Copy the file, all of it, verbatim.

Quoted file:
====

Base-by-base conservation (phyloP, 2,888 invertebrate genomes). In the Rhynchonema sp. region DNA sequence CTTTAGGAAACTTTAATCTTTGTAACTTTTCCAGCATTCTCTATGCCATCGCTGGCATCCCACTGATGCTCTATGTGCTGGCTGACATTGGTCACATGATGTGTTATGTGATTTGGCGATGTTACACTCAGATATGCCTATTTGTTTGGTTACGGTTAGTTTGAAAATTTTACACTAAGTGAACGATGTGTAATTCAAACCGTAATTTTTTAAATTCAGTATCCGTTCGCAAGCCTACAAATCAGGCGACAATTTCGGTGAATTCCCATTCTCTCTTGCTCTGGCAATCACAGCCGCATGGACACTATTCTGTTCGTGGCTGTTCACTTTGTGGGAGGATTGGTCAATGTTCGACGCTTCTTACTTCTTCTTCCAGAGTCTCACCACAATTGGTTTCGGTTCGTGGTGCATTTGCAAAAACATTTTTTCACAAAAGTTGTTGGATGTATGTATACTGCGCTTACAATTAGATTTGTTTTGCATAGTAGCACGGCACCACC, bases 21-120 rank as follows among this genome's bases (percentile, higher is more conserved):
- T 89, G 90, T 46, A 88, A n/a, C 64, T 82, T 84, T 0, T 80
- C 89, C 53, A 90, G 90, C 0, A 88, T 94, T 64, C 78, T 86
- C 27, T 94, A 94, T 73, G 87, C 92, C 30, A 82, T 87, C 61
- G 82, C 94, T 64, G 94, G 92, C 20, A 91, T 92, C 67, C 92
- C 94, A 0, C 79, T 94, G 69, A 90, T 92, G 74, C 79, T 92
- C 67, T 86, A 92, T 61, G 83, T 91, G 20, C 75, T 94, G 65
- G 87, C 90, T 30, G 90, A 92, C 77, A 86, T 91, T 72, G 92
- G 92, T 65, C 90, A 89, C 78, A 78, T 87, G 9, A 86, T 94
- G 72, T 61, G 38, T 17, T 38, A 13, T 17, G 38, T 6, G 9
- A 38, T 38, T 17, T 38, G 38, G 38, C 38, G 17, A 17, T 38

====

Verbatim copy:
Base-by-base conservation (phyloP, 2,888 invertebrate genomes). In the Rhynchonema sp. region DNA sequence CTTTAGGAAACTTTAATCTTTGTAACTTTTCCAGCATTCTCTATGCCATCGCTGGCATCCCACTGATGCTCTATGTGCTGGCTGACATTGGTCACATGATGTGTTATGTGATTTGGCGATGTTACACTCAGATATGCCTATTTGTTTGGTTACGGTTAGTTTGAAAATTTTACACTAAGTGAACGATGTGTAATTCAAACCGTAATTTTTTAAATTCAGTATCCGTTCGCAAGCCTACAAATCAGGCGACAATTTCGGTGAATTCCCATTCTCTCTTGCTCTGGCAATCACAGCCGCATGGACACTATTCTGTTCGTGGCTGTTCACTTTGTGGGAGGATTGGTCAATGTTCGACGCTTCTTACTTCTTCTTCCAGAGTCTCACCACAATTGGTTTCGGTTCGTGGTGCATTTGCAAAAACATTTTTTCACAAAAGTTGTTGGATGTATGTATACTGCGCTTACAATTAGATTTGTTTTGCATAGTAGCACGGCACCACC, bases 21-120 rank as follows among this genome's bases (percentile, higher is more conserved):
- T 89, G 90, T 46, A 88, A n/a, C 64, T 82, T 84, T 0, T 80
- C 89, C 53, A 90, G 90, C 0, A 88, T 94, T 64, C 78, T 86
- C 27, T 94, A 94, T 73, G 87, C 92, C 30, A 82, T 87, C 61
- G 82, C 94, T 64, G 94, G 92, C 20, A 91, T 92, C 67, C 92
- C 94, A 0, C 79, T 94, G 69, A 90, T 92, G 74, C 79, T 92
- C 67, T 86, A 92, T 61, G 83, T 91, G 20, C 75, T 94, G 65
- G 87, C 90, T 30, G 90, A 92, C 77, A 86, T 91, T 72, G 92
- G 92, T 65, C 90, A 89, C 78, A 78, T 87, G 9, A 86, T 94
- G 72, T 61, G 38, T 17, T 38, A 13, T 17, G 38, T 6, G 9
- A 38, T 38, T 17, T 38, G 38, G 38, C 38, G 17, A 17, T 38